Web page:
0
Research Papers

Analysis of Collagen Organization in Mouse Achilles Tendon Using High-Frequency Ultrasound Imaging

[+] Author and Article Information
Corinne N. Riggin, Benjamin R. Freedman

McKay Orthopaedic Research Laboratory,
University of Pennsylvania,
424 Stemmler Hall,
36th and Hamilton Walk,
Philadelphia, PA 19104

Joseph J. Sarver

McKay Orthopaedic Research Laboratory,
University of Pennsylvania,
424 Stemmler Hall,
36th and Hamilton Walk,
Philadelphia, PA 19104;
School of Biomedical Engineering,
Science and Health Systems,
Drexel University,
3141 Chestnut Street,
Philadelphia PA 19104

Stephen J. Thomas

McKay Orthopaedic Research Laboratory,
University of Pennsylvania,
424 Stemmler Hall,
36th and Hamilton Walk,
Philadelphia, PA 19104;

Division of Nursing and Health Sciences
Athletic Training,
Neumann University,
1 Neumann Rd.
Aston, PA 19014

Louis J. Soslowsky

McKay Orthopaedic Research Laboratory,
University of Pennsylvania,
424 Stemmler Hall,
36th and Hamilton Walk,
Philadelphia, PA 19104
e-mail: soslowsk@upenn.edu

Contributed by the Bioengineering Division of ASME for publication in the Journal of Biomechanical Engineering. Manuscript received September 3, 2013; final manuscript received December 12, 2013; accepted manuscript posted December 19, 2013; published online February 5, 2014. Editor: Victor H. Barocas.

J Biomech Eng 136(2), 021029 (Feb 05, 2014) (6 pages) Paper No: BIO-13-1407; doi: 10.1115/1.4026285 History: Received September 03, 2013; Revised December 12, 2013; Accepted December 19, 2013

Achilles tendon ruptures are traumatic injuries, and techniques for assessing repair outcomes rely on patient-based measures of pain and function, which do not directly assess tendon healing. Consequently, there is a need for a quantitative, in vivo measure of tendon properties. Therefore, the purpose of this study was to validate ultrasound imaging for evaluating collagen organization in tendons. In this study, we compared our novel, high-frequency ultrasound (HFUS) imaging and analysis method to a standard measure of collagen organization, crossed polarizer (CP) imaging. Eighteen mouse Achilles tendons were harvested and placed into a testing fixture where HFUS and CP imaging could be performed simultaneously in a controlled loading environment. Two experiments were conducted: (1) effect of loading on collagen alignment and (2) effect of an excisional injury on collagen alignment. As expected, it was found that both the HFUS and CP methods could reliably detect an increase in alignment with increasing load, as well as a decrease in alignment with injury. This HFUS method demonstrates that structural measures of collagen organization in tendon can be determined through ultrasound imaging. This experiment also provides a mechanistic evaluation of tissue structure that could potentially be used to develop a targeted approach to aid in rehabilitation or monitor return to activity after tendon injury.

FIGURES IN THIS ARTICLE
<>
Copyright © 2014 by ASME
Your Session has timed out. Please sign back in to continue.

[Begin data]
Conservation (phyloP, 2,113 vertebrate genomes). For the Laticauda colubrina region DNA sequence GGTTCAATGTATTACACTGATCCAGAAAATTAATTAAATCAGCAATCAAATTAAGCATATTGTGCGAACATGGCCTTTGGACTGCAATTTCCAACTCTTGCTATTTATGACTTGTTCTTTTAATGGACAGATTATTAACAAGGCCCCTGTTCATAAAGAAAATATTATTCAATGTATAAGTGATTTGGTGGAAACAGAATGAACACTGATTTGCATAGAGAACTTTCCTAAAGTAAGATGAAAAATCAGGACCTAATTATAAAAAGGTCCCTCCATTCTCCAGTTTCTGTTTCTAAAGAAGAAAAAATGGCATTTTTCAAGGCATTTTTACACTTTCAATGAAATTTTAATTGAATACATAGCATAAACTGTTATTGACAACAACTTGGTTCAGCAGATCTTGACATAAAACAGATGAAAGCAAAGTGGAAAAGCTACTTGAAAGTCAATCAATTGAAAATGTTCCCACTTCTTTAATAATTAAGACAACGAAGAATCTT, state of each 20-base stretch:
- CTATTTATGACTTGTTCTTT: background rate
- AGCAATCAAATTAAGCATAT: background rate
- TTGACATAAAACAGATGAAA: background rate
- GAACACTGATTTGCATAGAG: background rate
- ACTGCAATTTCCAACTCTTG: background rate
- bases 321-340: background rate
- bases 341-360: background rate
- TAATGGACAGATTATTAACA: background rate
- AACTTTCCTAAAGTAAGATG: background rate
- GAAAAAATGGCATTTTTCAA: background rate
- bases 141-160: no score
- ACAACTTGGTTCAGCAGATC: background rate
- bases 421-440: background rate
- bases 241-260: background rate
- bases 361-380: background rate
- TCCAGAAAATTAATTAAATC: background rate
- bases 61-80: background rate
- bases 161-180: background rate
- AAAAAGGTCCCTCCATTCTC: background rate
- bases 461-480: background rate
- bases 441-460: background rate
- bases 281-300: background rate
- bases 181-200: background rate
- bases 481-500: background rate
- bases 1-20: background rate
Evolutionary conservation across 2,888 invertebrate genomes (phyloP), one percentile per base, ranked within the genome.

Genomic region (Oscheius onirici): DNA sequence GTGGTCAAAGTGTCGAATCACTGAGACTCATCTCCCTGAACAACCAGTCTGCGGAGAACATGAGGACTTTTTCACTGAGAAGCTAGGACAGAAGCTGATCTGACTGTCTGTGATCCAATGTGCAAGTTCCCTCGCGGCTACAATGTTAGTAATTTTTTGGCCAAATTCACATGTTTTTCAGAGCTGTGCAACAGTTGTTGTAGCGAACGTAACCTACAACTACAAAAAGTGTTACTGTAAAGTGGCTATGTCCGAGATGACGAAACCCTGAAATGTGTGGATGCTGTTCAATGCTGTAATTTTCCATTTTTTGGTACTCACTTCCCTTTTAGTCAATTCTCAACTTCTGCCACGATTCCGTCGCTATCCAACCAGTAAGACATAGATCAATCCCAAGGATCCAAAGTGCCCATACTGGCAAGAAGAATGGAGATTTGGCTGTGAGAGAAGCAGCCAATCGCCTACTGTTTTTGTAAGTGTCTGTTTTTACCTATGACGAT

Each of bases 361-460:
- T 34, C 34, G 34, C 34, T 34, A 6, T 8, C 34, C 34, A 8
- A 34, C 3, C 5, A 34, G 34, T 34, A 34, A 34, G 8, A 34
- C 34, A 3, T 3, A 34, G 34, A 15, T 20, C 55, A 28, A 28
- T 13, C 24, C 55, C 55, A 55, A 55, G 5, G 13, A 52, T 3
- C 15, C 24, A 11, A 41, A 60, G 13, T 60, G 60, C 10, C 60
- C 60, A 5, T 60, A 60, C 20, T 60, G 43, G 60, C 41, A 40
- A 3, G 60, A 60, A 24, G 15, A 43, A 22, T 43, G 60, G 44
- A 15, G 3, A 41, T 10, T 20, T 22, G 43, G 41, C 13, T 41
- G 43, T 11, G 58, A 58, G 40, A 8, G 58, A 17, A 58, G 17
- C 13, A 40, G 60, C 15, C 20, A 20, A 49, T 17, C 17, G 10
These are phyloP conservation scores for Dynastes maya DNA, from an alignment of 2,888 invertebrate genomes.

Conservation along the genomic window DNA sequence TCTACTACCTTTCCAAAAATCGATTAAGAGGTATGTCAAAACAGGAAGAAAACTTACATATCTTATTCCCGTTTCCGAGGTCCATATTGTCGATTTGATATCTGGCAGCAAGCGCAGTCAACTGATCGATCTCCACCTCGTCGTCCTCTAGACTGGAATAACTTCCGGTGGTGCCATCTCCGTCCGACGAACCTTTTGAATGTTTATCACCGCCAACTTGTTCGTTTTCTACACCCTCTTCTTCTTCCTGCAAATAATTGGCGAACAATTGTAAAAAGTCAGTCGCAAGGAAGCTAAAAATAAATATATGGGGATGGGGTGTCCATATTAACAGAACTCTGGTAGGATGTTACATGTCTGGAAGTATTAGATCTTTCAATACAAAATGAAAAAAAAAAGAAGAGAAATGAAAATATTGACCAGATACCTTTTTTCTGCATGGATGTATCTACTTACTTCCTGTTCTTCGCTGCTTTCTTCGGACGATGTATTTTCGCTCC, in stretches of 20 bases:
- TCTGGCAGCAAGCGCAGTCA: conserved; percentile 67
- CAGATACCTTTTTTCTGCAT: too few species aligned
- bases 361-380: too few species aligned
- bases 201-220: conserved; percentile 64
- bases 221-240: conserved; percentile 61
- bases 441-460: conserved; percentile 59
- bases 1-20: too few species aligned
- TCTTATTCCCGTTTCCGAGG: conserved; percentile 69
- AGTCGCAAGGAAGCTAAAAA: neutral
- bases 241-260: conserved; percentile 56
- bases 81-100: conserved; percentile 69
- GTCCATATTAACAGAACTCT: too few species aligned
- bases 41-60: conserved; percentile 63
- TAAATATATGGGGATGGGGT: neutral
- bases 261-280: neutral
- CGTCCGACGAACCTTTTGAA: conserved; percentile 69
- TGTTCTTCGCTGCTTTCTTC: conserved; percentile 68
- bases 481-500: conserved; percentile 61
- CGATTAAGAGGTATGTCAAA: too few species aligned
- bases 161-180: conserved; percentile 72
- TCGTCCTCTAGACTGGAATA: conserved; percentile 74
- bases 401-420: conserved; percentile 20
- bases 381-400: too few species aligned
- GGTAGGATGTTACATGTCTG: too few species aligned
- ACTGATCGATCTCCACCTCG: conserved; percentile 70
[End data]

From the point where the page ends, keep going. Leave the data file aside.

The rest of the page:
References

Figures

Grahic Jump Location
Fig. 1

Schematic of setup for capturing CP and HFUS imaging simultaneously. The tendon is secured between two grips in a PBS tank, where the ultrasound probe can be centered over top of the tendon, submerged in the PBS. Two polarizing sheets are located on either side of the tank, with a linear backlight on one side and a camera on the other (not depicted in this image). A custom-built tensiometer is attached to a sliding shaft to allow for load control. Inset figure (below) shows representative images of a tendon as captured by the CP camera through one rotation cycle.

Grahic Jump Location
Fig. 2

(a) HFUS image of Achilles tendon with excisional injury, (b) filtered HFUS image, (c) hyper- and hypoechoic regions that create the banded pattern that is quantified as the CSD of the fiber orientations

Grahic Jump Location
Fig. 3

Alignment maps and histograms depicting the distribution of localized fiber directions throughout the tendon that were produced through CP analysis for (a) injured and (b) uninjured specimens

Grahic Jump Location
Fig. 4

(a) Changes in CSD in response to load for the HFUS images. There is a significant decrease in CSD (increase in organization) with increased loading. Statistics for each load compared to 0 N (*p < 0.05) and to 0.5 N (∼p < 0.05). (b) CSD measures for HFUS images before and after a biopsy punch excisional injury. There is a significant increase in CSD (decrease in organization) with injury (*p < 0.05).

Grahic Jump Location
Fig. 5

(a) Changes in CSD in response to load for the CP images. There is a significant decrease in CSD (increase in organization) with increased loading. Statistics for each load compared to 0 N (*p < 0.05) and to 0.5 N (∼p < 0.05). (b) CSD measures for CP images before and after a biopsy punch excisional injury. There is an increase in CSD (decrease in organization) with injury (*p < 0.05).

Tables

Errata

Discussions

Some tools below are only available to our subscribers or users with an online account.

Related Content

Customize your page view by dragging and repositioning the boxes below.

Related eBook Content
Topic Collections

Sorry! You do not have access to this content. For assistance or to subscribe, please contact us:

  • TELEPHONE: 1-800-843-2763 (Toll-free in the USA)
  • EMAIL: asmedigitalcollection@asme.org
Sign In